Investors weighing stocks as a way to beat inflation may want to look beyond the U.S. market, according to research from Citigroup.
While equity gains exceeded inflation in decades outside the 1970s and 2000s, valuations matter more to long-term performance, Citi strategists said in a research note Monday. Based on cyclically adjusted price-to-earnings, or CAPE ratios, they predicted U.S. stock returns will lag annualized double-digit gains in the U.K., Germany, Japan and France for the rest of this decade.
The U.S. stock market looks expensive with a CAPE ratio of 39x, setting it up for an annualized return of 6% for the remainder of the 2020s, according to their research. That’s similar to U.S. stock gains produced during the 1970s — a decade marked by high inflation, the report shows.
“But it would take quite some upturn in U.S. inflation to turn this into a negative real return,” the strategists said. Still, they suggested that “maybe the best inflation hedges are to be found in the cheaper markets outside the U.S,” where real stock returns may remain positive “even if inflation rose towards 1970s levels.”
Investors have been watching inflation measures closely, trying to gauge whether a jump in prices will prove temporary, as the Federal Reserve has suggested, as the economy recovers from the pandemic. The U.S. consumer-price index surged to 4.2% in April, the highest level since 2008, while inflation is picking up in most countries.
U.S. inflation will rise to 2.7% this year, slowing to 2.1% in 2022, Citi economists estimate. While “everybody knows that bonds are vulnerable to higher inflation,” the bank’s strategists questioned whether equities can offer a hedge as they have in the past, when commodity stocks stood out for their best real returns.
During the 1970s, when investors struggled with 7% inflation, the only sectors that produced “positive real returns” in the U.S, were energy and telecommunications, their research found. “However, the natural inflation-hedging qualities of oil stocks have been constrained by ESG concerns,” the strategists said. “Maybe mining stocks will do a better job this time round.”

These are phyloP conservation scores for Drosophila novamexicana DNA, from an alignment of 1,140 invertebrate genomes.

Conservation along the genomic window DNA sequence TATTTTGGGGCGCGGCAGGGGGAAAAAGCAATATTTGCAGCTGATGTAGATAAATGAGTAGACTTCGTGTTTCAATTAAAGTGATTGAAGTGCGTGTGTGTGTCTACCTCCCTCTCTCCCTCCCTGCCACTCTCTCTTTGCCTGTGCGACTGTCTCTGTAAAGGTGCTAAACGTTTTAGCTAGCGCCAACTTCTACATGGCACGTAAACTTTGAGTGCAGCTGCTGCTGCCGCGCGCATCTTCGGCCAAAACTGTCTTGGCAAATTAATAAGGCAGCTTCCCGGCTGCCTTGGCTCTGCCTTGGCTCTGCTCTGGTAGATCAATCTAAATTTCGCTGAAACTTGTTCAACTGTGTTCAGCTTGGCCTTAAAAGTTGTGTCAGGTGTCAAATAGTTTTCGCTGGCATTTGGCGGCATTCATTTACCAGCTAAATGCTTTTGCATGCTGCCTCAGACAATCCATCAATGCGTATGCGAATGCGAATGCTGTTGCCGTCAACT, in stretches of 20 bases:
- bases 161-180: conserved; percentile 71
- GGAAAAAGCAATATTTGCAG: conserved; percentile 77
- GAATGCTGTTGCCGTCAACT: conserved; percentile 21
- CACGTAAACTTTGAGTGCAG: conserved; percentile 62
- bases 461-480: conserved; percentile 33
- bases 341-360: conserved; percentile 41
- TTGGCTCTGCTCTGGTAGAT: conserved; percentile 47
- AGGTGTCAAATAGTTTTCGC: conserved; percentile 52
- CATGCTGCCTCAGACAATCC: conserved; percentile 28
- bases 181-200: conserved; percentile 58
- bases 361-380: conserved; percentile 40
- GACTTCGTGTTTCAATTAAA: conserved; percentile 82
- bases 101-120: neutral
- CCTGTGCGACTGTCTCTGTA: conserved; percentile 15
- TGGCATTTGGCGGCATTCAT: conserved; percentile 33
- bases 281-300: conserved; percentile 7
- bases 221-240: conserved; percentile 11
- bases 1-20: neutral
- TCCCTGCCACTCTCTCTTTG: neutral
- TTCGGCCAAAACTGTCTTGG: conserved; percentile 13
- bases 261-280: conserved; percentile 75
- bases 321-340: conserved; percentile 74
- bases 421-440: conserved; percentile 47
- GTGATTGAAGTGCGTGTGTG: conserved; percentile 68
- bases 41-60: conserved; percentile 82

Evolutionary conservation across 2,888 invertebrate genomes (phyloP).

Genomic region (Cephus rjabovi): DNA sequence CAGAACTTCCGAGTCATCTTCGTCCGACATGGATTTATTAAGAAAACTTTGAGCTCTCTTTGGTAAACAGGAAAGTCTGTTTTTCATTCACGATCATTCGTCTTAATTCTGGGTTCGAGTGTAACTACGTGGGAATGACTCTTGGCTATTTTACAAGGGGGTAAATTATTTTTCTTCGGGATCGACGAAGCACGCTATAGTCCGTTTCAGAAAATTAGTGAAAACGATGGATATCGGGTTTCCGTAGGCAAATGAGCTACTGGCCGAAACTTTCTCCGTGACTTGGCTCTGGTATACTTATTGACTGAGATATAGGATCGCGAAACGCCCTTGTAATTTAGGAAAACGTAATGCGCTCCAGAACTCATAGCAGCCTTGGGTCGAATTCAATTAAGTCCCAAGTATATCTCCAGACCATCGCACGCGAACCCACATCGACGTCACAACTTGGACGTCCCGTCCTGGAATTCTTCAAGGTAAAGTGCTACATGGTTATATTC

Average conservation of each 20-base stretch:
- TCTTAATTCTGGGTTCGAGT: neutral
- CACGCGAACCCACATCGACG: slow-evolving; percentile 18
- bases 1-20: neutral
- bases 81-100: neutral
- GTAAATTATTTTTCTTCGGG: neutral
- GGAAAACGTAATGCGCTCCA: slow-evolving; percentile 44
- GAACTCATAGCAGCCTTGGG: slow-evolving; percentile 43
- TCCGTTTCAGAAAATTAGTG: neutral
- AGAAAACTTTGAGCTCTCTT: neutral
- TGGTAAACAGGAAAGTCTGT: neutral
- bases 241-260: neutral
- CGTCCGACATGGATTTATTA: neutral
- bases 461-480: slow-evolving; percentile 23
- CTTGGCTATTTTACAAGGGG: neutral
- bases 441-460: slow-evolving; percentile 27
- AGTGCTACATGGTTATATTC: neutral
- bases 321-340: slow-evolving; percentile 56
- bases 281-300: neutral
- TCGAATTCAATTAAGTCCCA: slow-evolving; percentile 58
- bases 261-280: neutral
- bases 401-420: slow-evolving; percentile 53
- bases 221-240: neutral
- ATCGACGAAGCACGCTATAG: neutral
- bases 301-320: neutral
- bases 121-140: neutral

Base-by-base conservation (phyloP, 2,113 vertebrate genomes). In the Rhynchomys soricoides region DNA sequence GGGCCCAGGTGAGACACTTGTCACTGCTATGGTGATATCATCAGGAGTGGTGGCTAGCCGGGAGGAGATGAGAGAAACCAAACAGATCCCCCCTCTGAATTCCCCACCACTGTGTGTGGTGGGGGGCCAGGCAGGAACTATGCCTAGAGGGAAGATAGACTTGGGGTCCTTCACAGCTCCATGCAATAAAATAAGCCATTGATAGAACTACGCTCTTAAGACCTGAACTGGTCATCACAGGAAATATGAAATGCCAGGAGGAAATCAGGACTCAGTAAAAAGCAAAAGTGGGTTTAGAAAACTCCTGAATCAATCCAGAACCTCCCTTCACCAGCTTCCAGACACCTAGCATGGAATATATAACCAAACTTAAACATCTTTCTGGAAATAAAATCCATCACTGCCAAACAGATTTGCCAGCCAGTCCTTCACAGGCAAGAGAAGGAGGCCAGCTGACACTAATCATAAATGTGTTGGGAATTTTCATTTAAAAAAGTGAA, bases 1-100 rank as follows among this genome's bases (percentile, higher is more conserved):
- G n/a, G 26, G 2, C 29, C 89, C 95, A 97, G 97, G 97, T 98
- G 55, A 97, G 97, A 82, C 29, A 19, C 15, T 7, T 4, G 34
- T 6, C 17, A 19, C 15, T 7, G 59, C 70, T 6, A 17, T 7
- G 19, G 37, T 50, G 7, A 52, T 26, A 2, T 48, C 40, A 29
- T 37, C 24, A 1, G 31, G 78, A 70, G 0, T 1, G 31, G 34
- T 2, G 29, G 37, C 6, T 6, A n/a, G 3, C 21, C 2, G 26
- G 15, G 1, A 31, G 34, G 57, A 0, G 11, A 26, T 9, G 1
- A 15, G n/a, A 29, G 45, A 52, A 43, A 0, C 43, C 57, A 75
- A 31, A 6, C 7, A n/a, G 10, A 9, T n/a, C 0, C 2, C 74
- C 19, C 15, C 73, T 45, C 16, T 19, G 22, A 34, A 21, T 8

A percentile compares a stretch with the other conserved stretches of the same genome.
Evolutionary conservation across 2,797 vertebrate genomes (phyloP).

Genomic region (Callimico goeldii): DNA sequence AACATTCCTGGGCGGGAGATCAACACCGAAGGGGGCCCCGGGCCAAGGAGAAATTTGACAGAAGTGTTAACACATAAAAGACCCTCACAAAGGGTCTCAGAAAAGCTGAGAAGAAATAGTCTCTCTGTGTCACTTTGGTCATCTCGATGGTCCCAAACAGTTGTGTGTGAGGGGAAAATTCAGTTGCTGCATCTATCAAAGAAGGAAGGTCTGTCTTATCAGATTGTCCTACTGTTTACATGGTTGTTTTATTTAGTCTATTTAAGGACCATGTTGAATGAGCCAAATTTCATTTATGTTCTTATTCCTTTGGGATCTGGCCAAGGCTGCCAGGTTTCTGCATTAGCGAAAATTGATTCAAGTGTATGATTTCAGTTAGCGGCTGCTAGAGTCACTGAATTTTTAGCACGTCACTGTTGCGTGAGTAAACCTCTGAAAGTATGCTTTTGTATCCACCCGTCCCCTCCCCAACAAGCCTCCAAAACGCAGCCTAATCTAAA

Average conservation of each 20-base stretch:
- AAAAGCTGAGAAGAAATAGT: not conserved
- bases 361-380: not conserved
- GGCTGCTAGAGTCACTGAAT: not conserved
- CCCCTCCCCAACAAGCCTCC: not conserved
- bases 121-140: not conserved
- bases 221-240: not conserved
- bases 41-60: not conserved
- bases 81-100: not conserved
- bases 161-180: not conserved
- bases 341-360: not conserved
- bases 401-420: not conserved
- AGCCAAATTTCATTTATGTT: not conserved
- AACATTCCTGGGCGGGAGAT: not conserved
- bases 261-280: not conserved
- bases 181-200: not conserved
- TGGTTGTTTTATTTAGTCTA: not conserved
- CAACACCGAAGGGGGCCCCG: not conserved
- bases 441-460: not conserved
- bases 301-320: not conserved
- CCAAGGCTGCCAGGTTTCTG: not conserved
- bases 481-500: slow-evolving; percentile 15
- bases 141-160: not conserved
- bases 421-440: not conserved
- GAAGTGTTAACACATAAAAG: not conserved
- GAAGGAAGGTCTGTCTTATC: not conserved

In the 1970s, more “rate-sensitive sectors,” such as durables, healthcare and information technology, had some of the weakest annualized returns, according to their report. As for the “negative” real returns for stocks in the 2000s, “it was the combination of high valuation at the start of the decade and financial crisis at the end that proved fatal, despite much lower inflation.”
While “equities have been a decent hedge against inflation” in the past, the Citi report shows that “double digit inflation and interest rates, as seen in the 1970s, were too much to beat.”
Rates today, by contrast, have stayed low “partly because of the ‘we won’t hike even if inflation picks up’ rhetoric from central banks,” the analysts wrote. “Perhaps if real yields stay negative then high equity valuations can be sustained.”
That means the “key issue for equities” is how central banks will respond to rising inflation, the strategists said. They estimated that a rise in real rates to the 1% level “seen at the end of the Fed’s last tightening cycle would imply global equities trading on a PE of 13.5x, with prices 30% below current levels.”
Real rates matter more to the valuation of growth equities than to value stocks, according to the report. “This suggests that the much-predicted bursting of the growth stock bubble won’t happen until real rates rise significantly, something that central banks remain reluctant to let happen,” the strategists said.
The Fed will next week hold its fourth policy meeting of the year.
“In their March forecasts, the Fed projected that, despite clearly achieving all of their long-term economic goals by the end of 2023, they did not foresee any increase in the federal-funds rate before 2024,” said David Kelly, chief global strategist at J.P. Morgan Asset Management, in a note Monday.. “If, after reassessing their forecasts for the economy next week, the Fed maintains this extraordinarily dovish stance, then the risk of a boom-bust recession will have increased to a substantial degree.”
The Dow Jones Industrial Average index
a blue-chip gauge of the U.S. stock market, briefly surpassed its all-time high on Monday before turning south. In midday trading, the S&P 500
was slightly lower but not far off a record close set last month, while the technology-laden Nasdaq Composite Index
was up modestly.